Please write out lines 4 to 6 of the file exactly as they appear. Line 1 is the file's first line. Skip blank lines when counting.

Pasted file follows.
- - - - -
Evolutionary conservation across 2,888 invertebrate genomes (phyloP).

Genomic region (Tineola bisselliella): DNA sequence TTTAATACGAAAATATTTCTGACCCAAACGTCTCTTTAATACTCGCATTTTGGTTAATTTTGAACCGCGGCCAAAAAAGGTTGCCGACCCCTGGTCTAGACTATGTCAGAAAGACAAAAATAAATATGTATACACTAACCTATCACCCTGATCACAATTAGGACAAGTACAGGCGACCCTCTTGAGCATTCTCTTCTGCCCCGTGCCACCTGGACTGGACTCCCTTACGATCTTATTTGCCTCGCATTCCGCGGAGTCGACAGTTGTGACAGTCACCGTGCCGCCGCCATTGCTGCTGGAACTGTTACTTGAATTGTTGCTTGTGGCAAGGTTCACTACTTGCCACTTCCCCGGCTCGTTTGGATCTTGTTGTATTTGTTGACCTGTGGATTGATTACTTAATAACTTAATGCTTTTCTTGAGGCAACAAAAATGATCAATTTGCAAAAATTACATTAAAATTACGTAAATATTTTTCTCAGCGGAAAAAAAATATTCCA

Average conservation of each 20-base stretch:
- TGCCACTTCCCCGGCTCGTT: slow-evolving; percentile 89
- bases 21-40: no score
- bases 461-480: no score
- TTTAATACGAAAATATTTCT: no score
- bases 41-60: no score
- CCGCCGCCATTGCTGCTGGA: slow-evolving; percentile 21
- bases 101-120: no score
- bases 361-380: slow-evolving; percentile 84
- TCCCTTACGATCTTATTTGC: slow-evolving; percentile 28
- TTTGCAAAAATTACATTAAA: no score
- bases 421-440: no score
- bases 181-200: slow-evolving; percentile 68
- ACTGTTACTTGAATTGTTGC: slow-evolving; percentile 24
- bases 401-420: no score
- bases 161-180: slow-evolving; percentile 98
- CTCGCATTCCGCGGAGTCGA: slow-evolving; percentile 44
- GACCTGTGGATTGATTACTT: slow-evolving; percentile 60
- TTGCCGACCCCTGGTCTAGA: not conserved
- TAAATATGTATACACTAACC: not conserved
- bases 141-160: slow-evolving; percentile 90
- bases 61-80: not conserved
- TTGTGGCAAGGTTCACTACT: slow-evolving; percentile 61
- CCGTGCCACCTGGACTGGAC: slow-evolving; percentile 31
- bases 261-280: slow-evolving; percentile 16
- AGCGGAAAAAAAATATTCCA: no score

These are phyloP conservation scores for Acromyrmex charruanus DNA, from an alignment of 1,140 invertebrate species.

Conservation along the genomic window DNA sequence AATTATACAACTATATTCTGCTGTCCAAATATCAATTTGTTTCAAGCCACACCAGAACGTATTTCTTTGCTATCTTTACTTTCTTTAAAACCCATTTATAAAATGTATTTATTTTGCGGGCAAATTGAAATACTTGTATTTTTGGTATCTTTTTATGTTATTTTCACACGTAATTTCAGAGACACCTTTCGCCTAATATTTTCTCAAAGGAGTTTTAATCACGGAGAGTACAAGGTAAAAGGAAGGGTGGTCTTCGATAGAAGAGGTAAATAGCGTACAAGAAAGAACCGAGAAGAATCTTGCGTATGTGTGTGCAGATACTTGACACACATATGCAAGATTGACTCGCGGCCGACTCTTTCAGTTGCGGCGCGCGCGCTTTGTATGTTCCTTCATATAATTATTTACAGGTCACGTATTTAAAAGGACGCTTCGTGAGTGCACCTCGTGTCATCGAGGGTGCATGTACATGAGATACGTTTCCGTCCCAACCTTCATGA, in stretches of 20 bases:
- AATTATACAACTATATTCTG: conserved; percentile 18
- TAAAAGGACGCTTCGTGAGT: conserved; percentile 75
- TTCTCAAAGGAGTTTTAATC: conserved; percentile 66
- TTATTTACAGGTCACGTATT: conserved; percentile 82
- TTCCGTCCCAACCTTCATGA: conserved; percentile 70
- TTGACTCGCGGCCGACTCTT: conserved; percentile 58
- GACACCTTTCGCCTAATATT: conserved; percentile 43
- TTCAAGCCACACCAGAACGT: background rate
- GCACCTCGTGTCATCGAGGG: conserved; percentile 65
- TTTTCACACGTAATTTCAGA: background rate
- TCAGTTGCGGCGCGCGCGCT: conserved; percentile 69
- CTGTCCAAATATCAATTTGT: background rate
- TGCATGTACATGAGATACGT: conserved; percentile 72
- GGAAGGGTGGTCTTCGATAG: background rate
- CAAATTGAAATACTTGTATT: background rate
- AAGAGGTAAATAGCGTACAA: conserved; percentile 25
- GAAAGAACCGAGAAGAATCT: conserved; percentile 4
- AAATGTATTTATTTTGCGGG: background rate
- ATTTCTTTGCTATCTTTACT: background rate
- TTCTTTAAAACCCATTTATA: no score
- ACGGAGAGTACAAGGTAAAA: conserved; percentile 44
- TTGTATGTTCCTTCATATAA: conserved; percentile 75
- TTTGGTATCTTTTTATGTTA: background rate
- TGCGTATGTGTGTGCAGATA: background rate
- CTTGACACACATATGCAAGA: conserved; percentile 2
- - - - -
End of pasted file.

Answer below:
- TGCCACTTCCCCGGCTCGTT: slow-evolving; percentile 89
- bases 21-40: no score
- bases 461-480: no score